AUBURN — Trevor Averill, who is facing charges of murder and manslaughter in connection with the death of his 2-month-old daughter in July 2020, has pleaded not guilty to both charges. He will remain in the Androscoggin County Jail on $50,000 cash bail, pending trial.

Trevor Averill of Buckfield has pleaded not guilty to charges of depraved indifference murder and manslaughter in connection with the death of his 2-month-old daughter in July 2020. Video screen shot

Averill, 27, who lived at 592 North Parish Road in Turner last year, was indicted by a grand jury Wednesday on charges of depraved indifference murder and manslaughter. He was arrested at his home at 10 Daniel Lane in Buckfield by Maine State Police a short time later.

Averill’s attorney, Jeff Wilson, requested that his client’s bail be reduced to $5,000 cash, or that the $50,000 amount be adjusted to an unsecured bond. During Friday’s plea hearing in Androscoggin County Superior Court, the court declined that request based on the argument of Assistant Attorney General Lisa Bogue, who is prosecuting the case.

According to Bogue, Averill’s daughter  — Harper Averill — died after suffering a fractured skull and other severe injuries indicative of being violently shaken.

In the early morning hours of July 22, 2020, the Androscoggin County Sheriff’s Office responded to the Averill home for the report of a 2-month-old infant in medical distress. Deputies performed CPR and assisted rescue personnel with the child. The infant was first brought to Central Maine Medical Center for treatment, and later transferred by LifeFlight to Maine Medical Center in Portland, where she died from her injuries.

Averill and his daughter were living with the child’s mother at the time of the child’s death. The couple is not married.


According to Bogue, police investigated the 24 hours before the child’s death and determined that Harper had been with her parents and other family members early in the day of July 21, 2020. “She was fine, acting normally,” Bogue told the court, and the defendant, the child and the child’s mother returned home in the afternoon where the child was fed and everybody went to bed around 8 p.m.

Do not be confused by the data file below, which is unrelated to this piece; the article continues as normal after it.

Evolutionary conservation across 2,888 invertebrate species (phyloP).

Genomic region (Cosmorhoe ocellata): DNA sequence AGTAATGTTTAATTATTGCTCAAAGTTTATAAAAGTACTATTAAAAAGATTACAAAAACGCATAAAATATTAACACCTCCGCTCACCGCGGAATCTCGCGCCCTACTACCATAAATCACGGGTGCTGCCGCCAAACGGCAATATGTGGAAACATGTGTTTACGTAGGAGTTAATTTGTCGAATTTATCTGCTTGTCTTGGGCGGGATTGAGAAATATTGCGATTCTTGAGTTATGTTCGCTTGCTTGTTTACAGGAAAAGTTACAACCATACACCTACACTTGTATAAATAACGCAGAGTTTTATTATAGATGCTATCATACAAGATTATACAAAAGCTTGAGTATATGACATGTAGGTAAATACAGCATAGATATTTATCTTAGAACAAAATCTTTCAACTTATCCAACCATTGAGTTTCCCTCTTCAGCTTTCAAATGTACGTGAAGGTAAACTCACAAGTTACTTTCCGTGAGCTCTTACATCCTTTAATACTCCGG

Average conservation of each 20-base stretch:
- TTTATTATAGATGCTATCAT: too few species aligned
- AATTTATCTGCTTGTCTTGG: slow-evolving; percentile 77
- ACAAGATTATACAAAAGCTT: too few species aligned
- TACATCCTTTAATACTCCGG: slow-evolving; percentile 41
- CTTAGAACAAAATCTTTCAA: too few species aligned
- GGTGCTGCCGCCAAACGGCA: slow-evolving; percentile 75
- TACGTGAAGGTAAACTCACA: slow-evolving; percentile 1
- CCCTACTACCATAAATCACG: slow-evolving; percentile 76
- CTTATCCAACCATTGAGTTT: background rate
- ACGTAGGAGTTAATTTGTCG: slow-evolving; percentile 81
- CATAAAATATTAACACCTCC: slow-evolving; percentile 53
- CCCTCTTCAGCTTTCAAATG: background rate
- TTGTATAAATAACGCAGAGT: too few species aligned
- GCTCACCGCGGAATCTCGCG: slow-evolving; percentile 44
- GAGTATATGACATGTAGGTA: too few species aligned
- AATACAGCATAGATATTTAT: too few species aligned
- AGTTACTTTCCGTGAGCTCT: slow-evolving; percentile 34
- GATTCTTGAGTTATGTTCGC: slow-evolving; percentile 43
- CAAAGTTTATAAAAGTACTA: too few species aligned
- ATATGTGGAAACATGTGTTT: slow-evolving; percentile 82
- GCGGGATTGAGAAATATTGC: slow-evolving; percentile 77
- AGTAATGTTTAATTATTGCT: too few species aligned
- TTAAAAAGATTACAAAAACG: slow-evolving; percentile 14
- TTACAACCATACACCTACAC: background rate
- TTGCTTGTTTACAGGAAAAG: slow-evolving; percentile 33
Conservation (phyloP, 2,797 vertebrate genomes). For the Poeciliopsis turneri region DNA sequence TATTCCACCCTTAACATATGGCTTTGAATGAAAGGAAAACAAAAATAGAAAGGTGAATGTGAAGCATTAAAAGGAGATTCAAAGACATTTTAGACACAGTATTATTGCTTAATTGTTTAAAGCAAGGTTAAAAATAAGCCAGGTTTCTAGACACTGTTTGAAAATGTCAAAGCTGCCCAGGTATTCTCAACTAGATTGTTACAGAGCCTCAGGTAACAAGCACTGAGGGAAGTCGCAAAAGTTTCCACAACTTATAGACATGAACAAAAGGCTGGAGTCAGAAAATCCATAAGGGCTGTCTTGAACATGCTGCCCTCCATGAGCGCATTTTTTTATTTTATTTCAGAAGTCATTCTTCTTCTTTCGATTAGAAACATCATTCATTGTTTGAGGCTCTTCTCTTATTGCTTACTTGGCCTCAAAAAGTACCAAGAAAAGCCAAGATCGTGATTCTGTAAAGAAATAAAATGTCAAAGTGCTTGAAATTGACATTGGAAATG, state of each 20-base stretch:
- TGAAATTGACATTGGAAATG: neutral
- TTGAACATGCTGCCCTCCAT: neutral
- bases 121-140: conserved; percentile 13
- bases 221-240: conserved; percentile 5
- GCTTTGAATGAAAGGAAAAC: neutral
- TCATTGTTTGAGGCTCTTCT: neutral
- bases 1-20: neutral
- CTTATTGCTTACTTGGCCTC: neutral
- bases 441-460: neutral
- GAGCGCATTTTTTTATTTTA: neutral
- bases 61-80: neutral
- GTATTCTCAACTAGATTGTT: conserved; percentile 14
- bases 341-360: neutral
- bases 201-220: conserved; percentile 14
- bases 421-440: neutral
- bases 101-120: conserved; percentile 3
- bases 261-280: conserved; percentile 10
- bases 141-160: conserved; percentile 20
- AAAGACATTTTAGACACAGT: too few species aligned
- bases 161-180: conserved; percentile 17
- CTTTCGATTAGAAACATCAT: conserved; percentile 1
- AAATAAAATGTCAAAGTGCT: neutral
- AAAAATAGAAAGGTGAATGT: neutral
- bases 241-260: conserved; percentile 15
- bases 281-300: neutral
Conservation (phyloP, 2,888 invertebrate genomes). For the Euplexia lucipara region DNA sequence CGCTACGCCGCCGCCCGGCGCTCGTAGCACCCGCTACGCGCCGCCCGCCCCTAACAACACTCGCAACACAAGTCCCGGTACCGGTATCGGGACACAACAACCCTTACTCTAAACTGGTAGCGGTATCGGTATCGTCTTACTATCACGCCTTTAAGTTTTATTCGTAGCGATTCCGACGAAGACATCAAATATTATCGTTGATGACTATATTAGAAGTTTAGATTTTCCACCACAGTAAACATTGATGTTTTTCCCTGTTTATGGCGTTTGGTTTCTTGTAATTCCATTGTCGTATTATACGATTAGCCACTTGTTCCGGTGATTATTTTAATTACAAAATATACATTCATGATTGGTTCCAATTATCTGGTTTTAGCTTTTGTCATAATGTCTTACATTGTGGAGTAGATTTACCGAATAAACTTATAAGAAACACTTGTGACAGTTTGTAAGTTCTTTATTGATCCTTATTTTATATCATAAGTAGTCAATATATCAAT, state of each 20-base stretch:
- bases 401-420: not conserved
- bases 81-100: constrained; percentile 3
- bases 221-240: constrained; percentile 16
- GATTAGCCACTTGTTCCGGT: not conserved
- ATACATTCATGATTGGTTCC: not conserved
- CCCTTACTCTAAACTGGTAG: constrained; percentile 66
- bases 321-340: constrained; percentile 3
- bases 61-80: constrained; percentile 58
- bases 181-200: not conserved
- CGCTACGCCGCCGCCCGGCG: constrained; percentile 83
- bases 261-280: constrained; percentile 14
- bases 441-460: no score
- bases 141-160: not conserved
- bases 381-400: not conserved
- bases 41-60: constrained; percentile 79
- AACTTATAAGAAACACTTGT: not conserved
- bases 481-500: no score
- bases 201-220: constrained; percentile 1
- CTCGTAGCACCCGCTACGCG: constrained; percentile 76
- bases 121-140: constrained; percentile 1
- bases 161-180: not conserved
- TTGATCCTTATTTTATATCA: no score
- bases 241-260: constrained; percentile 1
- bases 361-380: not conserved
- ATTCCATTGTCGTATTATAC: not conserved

According to Bogue, “Harper woke up slightly after midnight. The defendant brought her out of the bassinet, changed her and was alone with her when she started to exhibit what he described as choking, and was unresponsive.”

First responders noticed a bruise on Harper before she was moved to the ambulance for the trip to CMMC, Bogue said, and once she arrived at Maine Med she was assessed by a physician who specializes in child abuse injuries.

The most significant findings of that assessment, Bogue told the court, was acute head trauma associated with violent shaking. Harper had suffered a fractured skull and a hyperextended injury to her spine.

In addition, Bogue said, Harper exhibited other signs of abuse, including a healing fracture to her ribs that appeared to be 10 days old and an injury to her mouth.

Bogue’s argument to maintain the high cash bail was based on the death of the child caused by traumatic brain injury so severe it caused retinal hemorrhaging.


“This is a very violent event that occurred to this child,” Bogue said, who had been “presenting normally by all witness accounts” earlier in the day.

During the investigation, Averill did tell police he had once grabbed his daughter by her chest, which Bogue said is “consistent with the healing rib fracture that was discovered by medical professionals.”

Wilson, in arguing for lower bail, said Averill is a local resident with a full-time job that he has held for several years and an “absolutely supportive family.” At the time of his arrest, Averill had been living in Buckfield with the child’s mother.

The strength of the state’s case has to be considered when setting bail, Wilson argued before Justice Steward Harold II, and from what information he has on the case so far “I would argue it sounds like a circumstantial case at best,” based on “speculation as to what happened to this child.”

The investigation into Harper’s death began more than a year ago and, according to Wilson, Averill “was aware of the investigation and did nothing but continue to work, continue to reside in the area. He did not flee.” Wilson argued that “there is no threat to the community in this matter. My client doesn’t have other children.”

Wilson called Averill “a fantastic candidate to be released on an amount (of bail) that’s attainable. That attainable amount is $5,000 cash, or the court could set unsecured (bail) at $50,000.”

Harold asked Bogue if the state would consider the lower bail sufficient, and she did not. She did not oppose Wilson’s request to have Averill undergo a Maine Pretrial Services contract review in preparation for any future consideration of adjustment in bail.

Averill has one misdemeanor drug conviction from 2016, but no other criminal record.

If convicted, he faces 25 years to life in prison on the murder charge and up to 30 years in prison on the manslaughter charge.

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